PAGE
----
The worship of Atargatis going back to the Hellenistic Phoenicia (Seleucid Syria) is evidenced by inscriptions at Akko.[33]


The literary attestations as already given are that Derceto was depicted as fish-tailed goddess at Ashkelon (by Ctesias after Diodorus), and later at Hieropolis (by Lucian).

But all of the extant iconography of the Syriac goddess catalogued in the LIMC shows her as anthropomorphic.[34][non-primary source needed] But the "fish-goddess form of Atargatis" were among the finds unearthed in the Transjordan, or so Glueck (cf. infra) has insisted, though only her forms as goddess of "foliage and fruits" or cereal goddess were published in his paper.[35]


The reverse of a coin of Demetrius III, depicts fish-bodied Atargatis,[36] veiled, holding the egg (cf. birth of Syrian Venus from egg, §Mythology ) flanked by barley stalks.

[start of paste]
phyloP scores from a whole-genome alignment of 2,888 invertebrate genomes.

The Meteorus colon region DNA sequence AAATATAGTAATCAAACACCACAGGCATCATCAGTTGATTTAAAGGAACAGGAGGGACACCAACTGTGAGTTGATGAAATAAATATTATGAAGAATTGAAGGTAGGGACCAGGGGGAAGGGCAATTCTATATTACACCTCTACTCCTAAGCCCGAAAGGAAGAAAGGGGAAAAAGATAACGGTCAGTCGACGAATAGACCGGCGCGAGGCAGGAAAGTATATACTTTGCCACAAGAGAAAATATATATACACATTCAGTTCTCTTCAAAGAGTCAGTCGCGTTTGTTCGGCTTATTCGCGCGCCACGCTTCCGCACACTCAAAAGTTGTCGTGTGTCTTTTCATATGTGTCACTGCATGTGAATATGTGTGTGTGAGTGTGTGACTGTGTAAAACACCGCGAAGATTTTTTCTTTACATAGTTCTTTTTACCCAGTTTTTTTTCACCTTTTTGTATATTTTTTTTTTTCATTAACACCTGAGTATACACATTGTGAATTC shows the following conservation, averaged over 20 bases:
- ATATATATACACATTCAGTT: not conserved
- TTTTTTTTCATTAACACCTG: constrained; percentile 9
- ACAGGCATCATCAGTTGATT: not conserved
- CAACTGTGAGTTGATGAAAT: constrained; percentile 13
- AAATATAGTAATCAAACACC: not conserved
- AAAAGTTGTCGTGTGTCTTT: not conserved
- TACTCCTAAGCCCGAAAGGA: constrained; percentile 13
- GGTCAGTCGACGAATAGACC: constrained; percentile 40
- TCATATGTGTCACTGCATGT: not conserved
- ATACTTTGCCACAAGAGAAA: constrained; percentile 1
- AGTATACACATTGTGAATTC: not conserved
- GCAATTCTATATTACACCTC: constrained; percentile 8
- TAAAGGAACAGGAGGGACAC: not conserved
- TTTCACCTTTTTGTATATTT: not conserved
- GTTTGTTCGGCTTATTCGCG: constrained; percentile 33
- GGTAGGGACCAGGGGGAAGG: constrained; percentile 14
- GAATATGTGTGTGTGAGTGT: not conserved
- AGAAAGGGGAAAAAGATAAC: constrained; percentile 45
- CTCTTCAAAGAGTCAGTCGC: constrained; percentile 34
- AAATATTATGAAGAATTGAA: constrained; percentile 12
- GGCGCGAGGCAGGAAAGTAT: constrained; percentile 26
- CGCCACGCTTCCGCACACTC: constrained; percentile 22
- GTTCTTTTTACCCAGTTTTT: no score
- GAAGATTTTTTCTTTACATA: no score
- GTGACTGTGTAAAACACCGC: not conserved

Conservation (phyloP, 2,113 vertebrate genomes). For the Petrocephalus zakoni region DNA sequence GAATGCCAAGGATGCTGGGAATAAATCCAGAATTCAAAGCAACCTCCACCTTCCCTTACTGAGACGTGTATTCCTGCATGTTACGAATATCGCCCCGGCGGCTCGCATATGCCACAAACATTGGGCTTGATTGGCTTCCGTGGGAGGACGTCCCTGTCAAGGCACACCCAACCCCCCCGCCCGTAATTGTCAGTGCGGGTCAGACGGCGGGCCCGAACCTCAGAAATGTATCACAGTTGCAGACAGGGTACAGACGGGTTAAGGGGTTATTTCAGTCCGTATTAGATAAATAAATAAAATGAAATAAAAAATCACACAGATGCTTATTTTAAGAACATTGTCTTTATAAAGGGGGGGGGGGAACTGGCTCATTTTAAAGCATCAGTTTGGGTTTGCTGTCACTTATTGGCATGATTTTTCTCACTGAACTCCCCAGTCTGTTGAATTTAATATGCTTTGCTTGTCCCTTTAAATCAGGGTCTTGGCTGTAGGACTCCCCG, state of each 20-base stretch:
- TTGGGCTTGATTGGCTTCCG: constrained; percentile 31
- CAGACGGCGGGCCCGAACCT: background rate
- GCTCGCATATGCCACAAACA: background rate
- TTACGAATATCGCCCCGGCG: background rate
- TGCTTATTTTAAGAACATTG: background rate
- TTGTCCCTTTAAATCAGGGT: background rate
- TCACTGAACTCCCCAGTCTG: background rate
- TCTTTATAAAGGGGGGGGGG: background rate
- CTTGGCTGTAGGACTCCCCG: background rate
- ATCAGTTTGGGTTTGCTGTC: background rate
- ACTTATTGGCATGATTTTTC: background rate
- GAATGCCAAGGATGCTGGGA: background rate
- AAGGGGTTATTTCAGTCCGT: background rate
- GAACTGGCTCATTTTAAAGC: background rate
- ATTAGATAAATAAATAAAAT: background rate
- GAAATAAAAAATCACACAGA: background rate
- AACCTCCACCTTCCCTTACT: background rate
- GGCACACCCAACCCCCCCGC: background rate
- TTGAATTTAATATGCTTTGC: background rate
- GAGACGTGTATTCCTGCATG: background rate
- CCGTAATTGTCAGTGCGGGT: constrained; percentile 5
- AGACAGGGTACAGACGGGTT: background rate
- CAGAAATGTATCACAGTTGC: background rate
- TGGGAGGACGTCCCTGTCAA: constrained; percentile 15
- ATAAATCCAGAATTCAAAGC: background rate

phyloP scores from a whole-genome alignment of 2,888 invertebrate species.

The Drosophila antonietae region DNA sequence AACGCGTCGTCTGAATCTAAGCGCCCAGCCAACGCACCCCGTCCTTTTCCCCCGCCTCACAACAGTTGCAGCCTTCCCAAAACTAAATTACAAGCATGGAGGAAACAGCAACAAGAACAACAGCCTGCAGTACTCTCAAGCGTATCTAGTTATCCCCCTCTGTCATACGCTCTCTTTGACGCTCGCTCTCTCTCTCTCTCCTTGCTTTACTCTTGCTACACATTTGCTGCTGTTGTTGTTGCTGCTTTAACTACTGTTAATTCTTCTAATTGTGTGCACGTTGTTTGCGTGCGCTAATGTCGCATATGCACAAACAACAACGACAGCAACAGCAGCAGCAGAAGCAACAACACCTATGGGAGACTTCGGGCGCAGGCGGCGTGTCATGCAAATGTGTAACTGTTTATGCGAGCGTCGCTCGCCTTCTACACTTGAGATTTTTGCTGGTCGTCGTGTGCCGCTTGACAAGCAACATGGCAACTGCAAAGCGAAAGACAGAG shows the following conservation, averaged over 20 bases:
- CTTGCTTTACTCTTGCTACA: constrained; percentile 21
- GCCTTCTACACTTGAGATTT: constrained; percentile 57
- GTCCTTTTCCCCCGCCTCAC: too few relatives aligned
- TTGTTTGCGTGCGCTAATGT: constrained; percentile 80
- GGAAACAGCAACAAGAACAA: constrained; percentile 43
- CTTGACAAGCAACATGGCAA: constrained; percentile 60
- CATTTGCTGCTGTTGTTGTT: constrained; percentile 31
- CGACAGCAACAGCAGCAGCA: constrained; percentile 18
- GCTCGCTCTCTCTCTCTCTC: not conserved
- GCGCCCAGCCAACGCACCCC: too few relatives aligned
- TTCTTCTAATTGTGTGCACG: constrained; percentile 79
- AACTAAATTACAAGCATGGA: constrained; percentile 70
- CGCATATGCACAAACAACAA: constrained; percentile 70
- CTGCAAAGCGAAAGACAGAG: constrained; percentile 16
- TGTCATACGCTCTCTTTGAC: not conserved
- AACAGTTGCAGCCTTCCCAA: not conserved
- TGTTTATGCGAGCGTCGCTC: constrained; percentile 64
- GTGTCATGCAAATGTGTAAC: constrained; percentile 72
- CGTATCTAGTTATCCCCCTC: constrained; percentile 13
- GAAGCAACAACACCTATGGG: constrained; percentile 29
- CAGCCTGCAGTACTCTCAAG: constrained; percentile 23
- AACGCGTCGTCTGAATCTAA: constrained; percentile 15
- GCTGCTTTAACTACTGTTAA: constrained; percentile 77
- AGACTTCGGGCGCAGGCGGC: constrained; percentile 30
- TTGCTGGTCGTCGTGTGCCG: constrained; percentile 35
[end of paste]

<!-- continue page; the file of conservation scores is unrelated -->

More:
The reverse of a coin from Cyrrhestica depicts Atargatis riding a lion, wearing a mural crown, and holding a sceptre.

The tetradrachm issued under Demetrius III Eucaerus (96–87 BCE, coin image above) shows a fish-bodied figure on the reverse side, which scholarship identifies as Stargateis.[36][e] The cult statues of Stargateis and her consort Hadad were commonly employed on as the motif on the reverse of tetradrachm coinage by this monarch and by Antiochus XII Dionysus (87– 84 BCE) who succeeded him.[37]

Hieropolis Bambyce was one of the cities which minted its own coins.[38] And some of the Hieropolitan coinage portray "Atargatis as indeed seated between lions and holds a scepter in her right hand and probably a spindle in her left", just as Lucian had described.[39][40] Palmyra coinage also depicts a Tyche on the obverse and strolling lion on the reverse; one coin also depicts a goddess mounted on a lion, and the lion symbolism suggest that Atargatis is being represented.